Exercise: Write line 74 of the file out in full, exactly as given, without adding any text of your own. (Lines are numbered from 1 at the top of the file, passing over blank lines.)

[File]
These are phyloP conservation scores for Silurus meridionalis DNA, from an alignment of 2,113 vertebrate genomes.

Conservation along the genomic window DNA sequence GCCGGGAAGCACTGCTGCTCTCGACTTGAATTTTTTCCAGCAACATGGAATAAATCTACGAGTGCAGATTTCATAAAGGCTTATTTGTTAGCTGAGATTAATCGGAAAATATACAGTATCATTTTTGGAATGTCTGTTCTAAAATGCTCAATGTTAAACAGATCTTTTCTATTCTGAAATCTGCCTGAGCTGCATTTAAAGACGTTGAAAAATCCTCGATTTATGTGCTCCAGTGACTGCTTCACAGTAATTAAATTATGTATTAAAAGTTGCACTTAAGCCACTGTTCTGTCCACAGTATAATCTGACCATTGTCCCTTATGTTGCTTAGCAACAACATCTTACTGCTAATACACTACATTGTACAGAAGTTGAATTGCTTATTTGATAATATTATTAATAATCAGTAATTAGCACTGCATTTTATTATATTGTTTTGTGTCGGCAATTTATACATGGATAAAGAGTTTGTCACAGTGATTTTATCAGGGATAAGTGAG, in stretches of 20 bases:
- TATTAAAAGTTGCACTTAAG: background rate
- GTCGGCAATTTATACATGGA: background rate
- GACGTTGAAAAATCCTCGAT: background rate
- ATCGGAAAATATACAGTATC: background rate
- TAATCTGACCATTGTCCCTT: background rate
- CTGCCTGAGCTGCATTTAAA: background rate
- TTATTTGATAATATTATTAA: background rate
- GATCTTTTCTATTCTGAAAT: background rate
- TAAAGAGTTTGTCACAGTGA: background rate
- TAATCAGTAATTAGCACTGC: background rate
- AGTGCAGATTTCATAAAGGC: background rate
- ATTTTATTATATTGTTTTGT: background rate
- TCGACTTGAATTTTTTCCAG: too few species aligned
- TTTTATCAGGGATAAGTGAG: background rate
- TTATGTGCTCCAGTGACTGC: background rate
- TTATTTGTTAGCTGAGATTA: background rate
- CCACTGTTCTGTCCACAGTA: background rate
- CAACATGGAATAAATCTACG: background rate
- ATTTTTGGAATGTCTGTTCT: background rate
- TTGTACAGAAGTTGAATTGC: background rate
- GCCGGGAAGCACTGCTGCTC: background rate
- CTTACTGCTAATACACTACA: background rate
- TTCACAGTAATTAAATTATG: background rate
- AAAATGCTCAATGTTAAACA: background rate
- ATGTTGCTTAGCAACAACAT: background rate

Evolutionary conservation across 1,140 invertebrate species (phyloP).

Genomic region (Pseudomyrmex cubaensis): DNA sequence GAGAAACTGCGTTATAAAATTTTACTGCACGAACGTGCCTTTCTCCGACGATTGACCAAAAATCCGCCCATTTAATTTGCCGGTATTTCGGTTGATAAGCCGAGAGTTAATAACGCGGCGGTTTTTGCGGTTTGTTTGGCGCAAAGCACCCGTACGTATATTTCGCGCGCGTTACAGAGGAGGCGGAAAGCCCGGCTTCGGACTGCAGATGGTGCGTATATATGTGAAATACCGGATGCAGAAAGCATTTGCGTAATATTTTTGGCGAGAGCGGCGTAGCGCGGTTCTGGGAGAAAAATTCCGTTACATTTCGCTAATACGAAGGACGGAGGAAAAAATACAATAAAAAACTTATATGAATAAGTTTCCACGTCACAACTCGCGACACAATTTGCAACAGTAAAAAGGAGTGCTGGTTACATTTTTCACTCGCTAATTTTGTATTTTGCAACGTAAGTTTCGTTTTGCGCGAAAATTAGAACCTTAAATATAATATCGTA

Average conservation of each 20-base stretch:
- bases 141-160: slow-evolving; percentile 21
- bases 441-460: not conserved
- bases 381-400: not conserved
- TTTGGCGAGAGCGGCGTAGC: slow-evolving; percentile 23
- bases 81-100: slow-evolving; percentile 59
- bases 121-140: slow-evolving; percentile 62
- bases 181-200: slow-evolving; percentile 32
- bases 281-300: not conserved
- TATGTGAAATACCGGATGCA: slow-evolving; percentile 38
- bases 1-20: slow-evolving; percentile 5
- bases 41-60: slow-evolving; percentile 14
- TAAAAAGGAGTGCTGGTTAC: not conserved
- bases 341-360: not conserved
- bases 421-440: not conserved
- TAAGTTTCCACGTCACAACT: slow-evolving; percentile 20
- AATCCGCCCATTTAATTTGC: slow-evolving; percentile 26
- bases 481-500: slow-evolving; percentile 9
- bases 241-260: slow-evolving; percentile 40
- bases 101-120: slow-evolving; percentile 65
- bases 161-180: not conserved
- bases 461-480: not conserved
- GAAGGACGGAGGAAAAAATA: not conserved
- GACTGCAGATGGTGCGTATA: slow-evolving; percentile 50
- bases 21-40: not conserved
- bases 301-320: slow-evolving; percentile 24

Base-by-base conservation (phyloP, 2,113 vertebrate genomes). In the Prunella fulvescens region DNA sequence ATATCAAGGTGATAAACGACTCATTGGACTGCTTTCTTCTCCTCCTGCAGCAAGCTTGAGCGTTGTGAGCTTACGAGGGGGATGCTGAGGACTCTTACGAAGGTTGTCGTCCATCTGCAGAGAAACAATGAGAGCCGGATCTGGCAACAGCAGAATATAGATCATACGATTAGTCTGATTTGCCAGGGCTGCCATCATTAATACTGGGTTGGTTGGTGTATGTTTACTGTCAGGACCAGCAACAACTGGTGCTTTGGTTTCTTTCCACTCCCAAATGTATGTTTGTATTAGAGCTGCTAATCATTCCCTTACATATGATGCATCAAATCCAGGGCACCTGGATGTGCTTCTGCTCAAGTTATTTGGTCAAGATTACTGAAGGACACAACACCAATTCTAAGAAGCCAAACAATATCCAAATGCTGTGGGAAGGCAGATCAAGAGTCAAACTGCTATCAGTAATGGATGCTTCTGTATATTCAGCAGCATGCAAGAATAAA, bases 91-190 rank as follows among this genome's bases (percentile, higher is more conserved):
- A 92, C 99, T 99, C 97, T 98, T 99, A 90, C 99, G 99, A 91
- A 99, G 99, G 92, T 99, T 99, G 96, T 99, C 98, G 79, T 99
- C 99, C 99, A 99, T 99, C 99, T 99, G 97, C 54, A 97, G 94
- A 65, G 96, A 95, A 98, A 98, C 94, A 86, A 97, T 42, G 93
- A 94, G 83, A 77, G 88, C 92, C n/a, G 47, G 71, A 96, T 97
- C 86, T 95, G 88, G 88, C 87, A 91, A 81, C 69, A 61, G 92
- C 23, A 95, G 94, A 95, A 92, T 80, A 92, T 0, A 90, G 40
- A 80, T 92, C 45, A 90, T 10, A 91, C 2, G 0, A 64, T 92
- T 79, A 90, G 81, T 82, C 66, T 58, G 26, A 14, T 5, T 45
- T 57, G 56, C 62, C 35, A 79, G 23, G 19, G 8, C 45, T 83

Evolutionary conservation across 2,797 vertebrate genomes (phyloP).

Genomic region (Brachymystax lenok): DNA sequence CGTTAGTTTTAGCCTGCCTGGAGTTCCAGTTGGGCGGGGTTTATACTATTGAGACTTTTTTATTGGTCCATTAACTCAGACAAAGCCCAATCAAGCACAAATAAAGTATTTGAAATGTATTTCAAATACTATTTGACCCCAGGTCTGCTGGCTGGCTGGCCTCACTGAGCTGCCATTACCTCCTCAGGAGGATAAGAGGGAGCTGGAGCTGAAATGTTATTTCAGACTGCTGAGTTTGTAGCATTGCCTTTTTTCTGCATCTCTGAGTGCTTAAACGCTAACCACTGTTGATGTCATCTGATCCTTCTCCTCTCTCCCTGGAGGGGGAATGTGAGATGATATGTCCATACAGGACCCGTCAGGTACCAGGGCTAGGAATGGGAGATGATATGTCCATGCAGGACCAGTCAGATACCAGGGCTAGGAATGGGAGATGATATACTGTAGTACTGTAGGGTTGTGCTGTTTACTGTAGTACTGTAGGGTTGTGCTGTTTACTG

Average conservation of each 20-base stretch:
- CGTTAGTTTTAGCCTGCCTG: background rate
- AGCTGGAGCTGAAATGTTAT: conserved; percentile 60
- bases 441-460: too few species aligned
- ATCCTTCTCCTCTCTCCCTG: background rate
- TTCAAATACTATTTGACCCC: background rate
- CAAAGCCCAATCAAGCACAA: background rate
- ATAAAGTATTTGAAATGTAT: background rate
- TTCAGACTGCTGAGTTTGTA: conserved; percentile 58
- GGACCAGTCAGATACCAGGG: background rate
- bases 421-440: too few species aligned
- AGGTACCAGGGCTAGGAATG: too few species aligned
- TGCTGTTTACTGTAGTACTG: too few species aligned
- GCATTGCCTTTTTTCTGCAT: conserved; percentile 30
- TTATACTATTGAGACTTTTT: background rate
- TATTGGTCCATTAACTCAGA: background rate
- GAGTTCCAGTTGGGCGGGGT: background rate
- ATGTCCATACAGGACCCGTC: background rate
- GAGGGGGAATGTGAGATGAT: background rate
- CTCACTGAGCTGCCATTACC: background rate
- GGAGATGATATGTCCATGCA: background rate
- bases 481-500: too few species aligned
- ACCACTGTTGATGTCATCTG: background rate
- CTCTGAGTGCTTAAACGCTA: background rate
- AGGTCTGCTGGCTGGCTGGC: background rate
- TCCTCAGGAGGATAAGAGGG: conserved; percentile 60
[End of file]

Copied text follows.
- TTCAAATACTATTTGACCCC: background rate